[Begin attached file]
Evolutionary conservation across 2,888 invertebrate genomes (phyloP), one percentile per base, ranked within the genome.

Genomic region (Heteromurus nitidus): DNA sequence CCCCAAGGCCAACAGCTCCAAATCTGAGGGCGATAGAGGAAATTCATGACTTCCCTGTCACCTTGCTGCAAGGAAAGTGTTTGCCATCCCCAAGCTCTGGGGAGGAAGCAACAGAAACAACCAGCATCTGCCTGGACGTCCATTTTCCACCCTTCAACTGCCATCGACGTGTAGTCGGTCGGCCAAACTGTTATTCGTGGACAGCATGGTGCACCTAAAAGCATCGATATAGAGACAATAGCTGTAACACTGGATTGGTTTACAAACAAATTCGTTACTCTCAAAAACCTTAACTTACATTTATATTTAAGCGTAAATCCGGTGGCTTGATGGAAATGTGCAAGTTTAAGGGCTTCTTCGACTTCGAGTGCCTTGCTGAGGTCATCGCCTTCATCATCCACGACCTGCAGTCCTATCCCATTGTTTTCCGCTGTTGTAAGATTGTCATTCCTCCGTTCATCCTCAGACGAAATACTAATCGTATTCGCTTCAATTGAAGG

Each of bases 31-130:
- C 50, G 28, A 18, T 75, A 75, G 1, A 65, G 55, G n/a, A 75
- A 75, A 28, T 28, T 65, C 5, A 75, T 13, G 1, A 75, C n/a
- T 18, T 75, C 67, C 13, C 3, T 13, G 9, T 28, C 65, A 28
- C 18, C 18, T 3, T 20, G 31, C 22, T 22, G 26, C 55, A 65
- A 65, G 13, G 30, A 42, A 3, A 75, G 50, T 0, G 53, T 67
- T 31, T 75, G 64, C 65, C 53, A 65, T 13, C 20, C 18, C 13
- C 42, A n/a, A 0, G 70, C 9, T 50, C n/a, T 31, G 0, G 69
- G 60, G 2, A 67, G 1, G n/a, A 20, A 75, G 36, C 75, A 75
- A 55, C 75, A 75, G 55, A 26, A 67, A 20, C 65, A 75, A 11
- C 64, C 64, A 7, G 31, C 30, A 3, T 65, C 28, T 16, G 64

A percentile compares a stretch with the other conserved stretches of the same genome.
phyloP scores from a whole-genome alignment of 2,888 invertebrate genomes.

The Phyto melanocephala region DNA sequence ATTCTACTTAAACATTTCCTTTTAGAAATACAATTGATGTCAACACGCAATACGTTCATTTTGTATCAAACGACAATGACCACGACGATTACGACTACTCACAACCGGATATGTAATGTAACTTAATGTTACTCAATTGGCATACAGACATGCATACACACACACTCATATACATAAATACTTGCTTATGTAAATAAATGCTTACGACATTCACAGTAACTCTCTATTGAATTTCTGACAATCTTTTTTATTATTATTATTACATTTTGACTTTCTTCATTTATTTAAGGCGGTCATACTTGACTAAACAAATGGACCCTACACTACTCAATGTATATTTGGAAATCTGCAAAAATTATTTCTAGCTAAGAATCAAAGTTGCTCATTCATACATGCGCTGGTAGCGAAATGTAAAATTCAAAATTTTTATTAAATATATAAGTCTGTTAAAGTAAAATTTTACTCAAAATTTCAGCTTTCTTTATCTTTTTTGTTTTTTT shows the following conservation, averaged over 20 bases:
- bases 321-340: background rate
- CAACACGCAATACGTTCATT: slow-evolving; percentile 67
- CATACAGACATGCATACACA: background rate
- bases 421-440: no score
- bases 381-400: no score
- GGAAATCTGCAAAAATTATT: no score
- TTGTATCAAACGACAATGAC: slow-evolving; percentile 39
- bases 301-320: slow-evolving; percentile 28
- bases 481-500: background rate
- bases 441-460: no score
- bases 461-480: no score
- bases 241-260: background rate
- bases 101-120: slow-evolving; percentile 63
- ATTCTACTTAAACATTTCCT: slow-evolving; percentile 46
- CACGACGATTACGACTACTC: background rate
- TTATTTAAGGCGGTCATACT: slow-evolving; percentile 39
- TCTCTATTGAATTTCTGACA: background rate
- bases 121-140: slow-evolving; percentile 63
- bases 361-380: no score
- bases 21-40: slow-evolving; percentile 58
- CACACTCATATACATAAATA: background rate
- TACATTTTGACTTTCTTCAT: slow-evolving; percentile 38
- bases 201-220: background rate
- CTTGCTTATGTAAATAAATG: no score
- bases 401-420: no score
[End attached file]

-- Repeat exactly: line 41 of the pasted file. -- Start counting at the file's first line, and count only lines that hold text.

- bases 401-420: no score